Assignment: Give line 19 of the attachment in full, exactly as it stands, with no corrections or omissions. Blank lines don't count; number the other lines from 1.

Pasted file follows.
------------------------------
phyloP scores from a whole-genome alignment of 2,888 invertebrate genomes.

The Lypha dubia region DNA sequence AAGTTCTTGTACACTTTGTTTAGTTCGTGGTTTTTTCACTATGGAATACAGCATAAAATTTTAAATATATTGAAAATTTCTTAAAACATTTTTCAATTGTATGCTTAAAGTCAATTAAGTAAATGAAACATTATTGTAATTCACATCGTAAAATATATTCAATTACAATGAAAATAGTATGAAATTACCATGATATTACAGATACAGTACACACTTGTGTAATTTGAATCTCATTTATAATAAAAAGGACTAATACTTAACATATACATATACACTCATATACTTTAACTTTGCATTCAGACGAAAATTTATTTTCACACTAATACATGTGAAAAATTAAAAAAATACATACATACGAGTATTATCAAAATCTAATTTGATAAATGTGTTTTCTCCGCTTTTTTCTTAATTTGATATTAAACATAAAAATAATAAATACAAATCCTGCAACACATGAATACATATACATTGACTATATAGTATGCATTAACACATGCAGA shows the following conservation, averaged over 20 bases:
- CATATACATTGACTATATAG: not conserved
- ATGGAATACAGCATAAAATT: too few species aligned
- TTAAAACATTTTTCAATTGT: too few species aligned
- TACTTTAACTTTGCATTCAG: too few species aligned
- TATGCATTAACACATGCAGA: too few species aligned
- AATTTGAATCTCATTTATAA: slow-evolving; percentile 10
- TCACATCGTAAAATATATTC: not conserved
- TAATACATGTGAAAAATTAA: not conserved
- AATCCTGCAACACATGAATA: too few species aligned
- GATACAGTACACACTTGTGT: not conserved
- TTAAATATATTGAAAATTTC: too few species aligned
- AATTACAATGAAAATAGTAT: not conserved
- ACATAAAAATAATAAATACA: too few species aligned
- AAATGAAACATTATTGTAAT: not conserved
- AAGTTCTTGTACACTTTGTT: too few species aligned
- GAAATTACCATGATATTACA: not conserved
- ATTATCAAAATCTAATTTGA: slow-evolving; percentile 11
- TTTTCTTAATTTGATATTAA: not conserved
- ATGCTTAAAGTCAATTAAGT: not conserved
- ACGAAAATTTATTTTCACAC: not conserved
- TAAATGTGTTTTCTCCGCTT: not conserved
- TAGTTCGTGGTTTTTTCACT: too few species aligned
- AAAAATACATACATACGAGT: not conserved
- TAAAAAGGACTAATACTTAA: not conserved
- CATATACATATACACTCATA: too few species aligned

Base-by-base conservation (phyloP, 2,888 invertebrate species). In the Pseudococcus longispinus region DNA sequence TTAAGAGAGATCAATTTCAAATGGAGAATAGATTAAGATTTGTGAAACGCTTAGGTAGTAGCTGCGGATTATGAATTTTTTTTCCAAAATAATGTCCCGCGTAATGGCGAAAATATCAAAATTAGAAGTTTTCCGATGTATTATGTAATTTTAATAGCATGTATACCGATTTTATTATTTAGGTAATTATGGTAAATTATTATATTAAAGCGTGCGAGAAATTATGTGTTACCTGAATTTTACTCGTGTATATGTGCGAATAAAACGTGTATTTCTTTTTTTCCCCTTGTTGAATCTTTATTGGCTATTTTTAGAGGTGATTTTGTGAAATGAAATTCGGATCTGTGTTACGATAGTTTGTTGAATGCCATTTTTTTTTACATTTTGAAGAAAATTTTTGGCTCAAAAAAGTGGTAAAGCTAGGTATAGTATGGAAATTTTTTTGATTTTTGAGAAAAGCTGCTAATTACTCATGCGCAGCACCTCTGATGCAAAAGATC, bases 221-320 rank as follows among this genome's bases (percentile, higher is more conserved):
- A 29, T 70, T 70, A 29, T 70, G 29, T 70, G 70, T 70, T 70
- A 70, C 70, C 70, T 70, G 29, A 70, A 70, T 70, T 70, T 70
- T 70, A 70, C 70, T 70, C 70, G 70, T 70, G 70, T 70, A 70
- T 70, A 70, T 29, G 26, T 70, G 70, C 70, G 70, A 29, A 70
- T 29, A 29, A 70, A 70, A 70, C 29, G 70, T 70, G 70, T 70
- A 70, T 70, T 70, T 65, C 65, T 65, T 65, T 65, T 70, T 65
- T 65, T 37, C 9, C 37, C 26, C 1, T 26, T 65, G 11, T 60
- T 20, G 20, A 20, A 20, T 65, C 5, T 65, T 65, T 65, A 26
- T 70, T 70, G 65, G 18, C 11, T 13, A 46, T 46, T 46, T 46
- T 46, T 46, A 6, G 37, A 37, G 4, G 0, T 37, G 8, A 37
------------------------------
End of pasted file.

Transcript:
- ATTATCAAAATCTAATTTGA: slow-evolving; percentile 11